When the Islamic State swept into northern Iraq in 2014, thousands of Yazidis were killed and kidnapped, including women and girls who were taken as sex slaves.
Nadia Murad was one of them. Three years after escaping militants in northern Iraq, Murad is telling her story in a harrowing memoir called “The Last Girl.”
Murad’s disturbing personal account is part of her effort, represented by human rights lawyer Amal Clooney, to bring Islamic State members to justice for war crimes and genocide against the Yazidi people.
U.N. officials have said the violence committed against the minority sect constituted genocide, and the U.N. Security Council has created a task force to collect evidence of atrocities in Iraq.
Murad became the first U.N. goodwill ambassador for survivors of human trafficking in 2016, and is pressing her concerns about thousands of Yazidi women and girls who may still be captives and survivors she hopes will be moved from camps and resettled.
“The goal of this book is to make sure that everyone knows what happened to the Yazidis and how they suffered,” Murad said, adding:
“There are other survivors who dream that one day they will testify about what [the Islamic State] did to them. Our stories can make a difference.”
When the war began, Murad was a student living a quiet life in the village of Kocho in northern Iraq.
“Everyone was poor,” she said. “We were satisfied with a life that was simple and humble. We were a peaceful, open people.”
The militants arrived in Kocho in August 2014 and ordered everyone to the schoolhouse. The men were then forced to leave, and gunfire soon rang out. Scores of men were killed, including six of Murad’s brothers.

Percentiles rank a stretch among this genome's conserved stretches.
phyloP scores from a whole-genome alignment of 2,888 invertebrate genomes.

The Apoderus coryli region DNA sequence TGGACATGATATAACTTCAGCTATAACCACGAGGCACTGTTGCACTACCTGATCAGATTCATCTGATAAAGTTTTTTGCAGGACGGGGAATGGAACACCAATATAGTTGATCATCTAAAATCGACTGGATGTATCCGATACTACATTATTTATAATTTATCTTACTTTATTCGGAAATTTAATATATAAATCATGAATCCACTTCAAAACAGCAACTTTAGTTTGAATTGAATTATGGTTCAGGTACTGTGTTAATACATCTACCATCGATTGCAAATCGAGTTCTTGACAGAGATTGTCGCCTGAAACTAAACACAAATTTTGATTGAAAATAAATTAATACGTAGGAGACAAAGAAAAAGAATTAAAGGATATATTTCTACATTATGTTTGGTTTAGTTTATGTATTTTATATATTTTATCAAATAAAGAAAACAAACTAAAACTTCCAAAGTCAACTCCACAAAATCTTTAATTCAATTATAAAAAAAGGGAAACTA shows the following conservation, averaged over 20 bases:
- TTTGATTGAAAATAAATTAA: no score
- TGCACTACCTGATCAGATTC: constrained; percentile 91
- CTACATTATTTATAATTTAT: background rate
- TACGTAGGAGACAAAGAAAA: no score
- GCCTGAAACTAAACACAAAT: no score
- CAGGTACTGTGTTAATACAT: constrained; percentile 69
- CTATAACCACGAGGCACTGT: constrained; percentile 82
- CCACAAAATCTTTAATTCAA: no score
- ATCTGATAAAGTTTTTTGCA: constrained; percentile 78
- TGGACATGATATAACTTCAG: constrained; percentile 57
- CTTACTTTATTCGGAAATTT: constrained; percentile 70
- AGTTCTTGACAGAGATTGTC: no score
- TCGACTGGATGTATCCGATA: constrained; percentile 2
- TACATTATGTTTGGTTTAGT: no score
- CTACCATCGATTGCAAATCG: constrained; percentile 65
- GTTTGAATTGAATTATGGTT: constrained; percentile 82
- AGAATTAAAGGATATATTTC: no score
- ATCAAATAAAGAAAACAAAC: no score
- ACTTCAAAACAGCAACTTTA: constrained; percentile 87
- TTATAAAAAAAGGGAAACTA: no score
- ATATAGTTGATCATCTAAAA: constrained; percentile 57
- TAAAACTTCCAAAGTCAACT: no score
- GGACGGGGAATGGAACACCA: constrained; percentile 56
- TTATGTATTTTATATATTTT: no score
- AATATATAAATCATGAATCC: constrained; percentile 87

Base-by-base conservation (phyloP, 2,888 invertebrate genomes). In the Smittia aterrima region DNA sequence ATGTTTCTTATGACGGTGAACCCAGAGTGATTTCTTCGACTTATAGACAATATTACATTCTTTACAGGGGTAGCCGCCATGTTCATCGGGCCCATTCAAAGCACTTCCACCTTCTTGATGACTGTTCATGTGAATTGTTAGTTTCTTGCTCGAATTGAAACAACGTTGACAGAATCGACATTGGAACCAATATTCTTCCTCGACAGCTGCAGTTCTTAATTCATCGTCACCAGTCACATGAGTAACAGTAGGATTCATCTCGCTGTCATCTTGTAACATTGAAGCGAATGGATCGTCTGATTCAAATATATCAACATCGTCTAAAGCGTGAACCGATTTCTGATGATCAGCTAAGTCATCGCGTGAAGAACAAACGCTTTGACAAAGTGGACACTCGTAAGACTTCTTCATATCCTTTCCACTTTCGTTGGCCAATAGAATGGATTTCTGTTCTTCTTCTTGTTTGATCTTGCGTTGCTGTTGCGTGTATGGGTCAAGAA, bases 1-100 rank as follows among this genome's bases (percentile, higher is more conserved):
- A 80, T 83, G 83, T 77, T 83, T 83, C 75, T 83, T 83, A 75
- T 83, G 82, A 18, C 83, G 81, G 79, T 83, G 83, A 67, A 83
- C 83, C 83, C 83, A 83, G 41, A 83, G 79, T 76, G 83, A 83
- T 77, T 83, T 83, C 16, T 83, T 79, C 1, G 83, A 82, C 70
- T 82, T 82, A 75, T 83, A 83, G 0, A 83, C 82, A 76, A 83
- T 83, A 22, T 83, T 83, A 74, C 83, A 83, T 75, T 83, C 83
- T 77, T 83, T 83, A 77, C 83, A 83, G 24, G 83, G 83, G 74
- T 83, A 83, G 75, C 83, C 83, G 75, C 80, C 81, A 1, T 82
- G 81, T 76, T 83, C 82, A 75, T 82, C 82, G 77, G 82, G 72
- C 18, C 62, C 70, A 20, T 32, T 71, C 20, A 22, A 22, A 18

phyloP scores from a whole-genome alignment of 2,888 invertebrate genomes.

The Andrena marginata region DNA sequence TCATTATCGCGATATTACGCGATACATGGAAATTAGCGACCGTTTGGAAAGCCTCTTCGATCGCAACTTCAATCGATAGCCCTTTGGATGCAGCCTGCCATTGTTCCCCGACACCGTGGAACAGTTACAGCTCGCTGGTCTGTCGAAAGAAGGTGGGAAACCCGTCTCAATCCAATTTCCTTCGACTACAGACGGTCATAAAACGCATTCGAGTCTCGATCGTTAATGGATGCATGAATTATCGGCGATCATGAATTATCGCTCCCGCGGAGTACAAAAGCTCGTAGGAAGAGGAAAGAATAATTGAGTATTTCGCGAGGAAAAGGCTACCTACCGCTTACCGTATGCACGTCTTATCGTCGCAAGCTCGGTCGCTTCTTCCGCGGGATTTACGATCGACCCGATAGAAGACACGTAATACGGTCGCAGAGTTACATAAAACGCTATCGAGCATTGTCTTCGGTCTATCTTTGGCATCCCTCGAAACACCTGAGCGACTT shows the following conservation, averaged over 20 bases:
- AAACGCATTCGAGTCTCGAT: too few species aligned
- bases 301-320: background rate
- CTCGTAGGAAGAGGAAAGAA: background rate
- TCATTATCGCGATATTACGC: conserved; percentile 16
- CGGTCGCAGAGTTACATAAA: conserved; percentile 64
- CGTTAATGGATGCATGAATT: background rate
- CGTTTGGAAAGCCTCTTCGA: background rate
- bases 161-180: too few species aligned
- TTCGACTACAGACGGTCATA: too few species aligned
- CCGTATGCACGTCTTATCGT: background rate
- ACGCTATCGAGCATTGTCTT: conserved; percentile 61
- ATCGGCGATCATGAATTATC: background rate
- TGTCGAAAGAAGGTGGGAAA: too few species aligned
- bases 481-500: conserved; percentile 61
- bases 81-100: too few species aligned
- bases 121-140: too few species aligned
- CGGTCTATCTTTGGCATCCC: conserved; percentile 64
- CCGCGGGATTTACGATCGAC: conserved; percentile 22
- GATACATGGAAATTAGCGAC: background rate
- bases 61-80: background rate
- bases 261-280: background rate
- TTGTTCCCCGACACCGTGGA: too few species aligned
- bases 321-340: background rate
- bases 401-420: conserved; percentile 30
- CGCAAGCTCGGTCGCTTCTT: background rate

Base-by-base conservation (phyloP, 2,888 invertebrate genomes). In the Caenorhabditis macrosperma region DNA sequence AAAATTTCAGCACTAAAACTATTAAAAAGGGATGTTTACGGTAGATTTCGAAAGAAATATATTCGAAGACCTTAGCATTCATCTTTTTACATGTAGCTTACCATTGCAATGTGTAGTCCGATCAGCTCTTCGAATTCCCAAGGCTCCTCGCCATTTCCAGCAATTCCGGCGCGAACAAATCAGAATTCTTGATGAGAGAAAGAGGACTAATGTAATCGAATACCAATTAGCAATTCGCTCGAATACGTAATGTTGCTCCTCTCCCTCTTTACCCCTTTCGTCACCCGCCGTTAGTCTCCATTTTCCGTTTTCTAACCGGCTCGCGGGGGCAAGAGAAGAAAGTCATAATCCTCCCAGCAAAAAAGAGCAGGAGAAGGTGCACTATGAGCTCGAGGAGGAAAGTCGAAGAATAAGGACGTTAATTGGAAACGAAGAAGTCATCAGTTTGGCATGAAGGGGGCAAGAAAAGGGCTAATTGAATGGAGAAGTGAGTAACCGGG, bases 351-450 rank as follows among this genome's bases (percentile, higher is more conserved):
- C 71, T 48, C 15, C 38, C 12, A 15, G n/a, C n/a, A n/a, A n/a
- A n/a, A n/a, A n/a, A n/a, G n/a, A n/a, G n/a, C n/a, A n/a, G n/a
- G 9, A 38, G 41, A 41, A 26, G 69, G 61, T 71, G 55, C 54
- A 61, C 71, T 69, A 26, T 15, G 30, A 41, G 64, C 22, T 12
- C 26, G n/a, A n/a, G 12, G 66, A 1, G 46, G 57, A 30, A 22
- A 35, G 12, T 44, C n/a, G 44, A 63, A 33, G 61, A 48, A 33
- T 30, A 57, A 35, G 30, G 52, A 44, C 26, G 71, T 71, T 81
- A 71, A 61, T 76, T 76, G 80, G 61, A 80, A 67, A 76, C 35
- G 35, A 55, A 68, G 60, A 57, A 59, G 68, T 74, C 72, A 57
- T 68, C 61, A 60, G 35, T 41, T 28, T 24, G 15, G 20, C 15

Murad was put on a bus with other young women, relatives and neighbors, and Islamic State fighters began groping the women. One fighter put his hand down her shirt and tried to do “things that happen between lovers when they get married.” Islamic State gunmen took away Murad’s mother to be killed. They set an elderly woman on fire.
Murad and the other young women were taken to the home of a wealthy family in the city of Mosul. They were sold as sex slaves. Murad was 21.
Men raped and beat her. One man extinguished a cigarette on Murad’s stomach. When she was caught trying to escape, Murad was gang-raped as a punishment.
The Islamic State leadership created a self-styled “religious” rationale to justify the sexual abuse of Yazidi women and girls as young as 9.
Some Yazidi women took their own lives. Murad told herself, “We will be able to survive this.”
One day, an Islamic State gunman left her alone in a house, and Murad found an unlocked door. She stepped out into the courtyard, climbed the wall and dropped down into an empty street, terrified.
“It wasn’t about courage,” she said. “You’re scared of being put to death or tortured. All you think about is how to survive.”
Murad walked swiftly through the darkening streets of Mosul, her face covered by a long veil. She banged on the door of a house and begged for help.
The family inside let her in and eventually smuggled her out of Islamic State territory, passing her off as the wife of one of the men. As they went through the last checkpoint, she spotted her photo on a flier showing wanted escapees.
Murad made her way to a refugee camp in Germany, and she now lives with her sister in an apartment in Stuttgart. She is still haunted by the failure of people in Mosul to help more Yazidi women. Since women had to wear veils in Mosul, it would have been easy for families to smuggle them out, Murad said.
Many of those who did help smuggle Yazidis demanded thousands of dollars. Her sister-in-law’s family paid $20,000 to get her to safety, Murad said.
Last summer, Murad returned to her home town for a hero’s welcome, and tears streamed down her face as she entered her family’s destroyed home.
“We hoped that our fate would be like the men and we would be killed, but instead Europeans, Saudis, Tunisians and other fighters came and raped us and sold us,” she said in an improvised speech that was videotaped by news reporters.
Murad hopes that someday she will “look the men who raped me in the eye and see them brought to justice,” and the Yazidi people will be safe.
Then, she won’t have to tell her story anymore. She wants to become a makeup artist or hairdresser or open her own salon.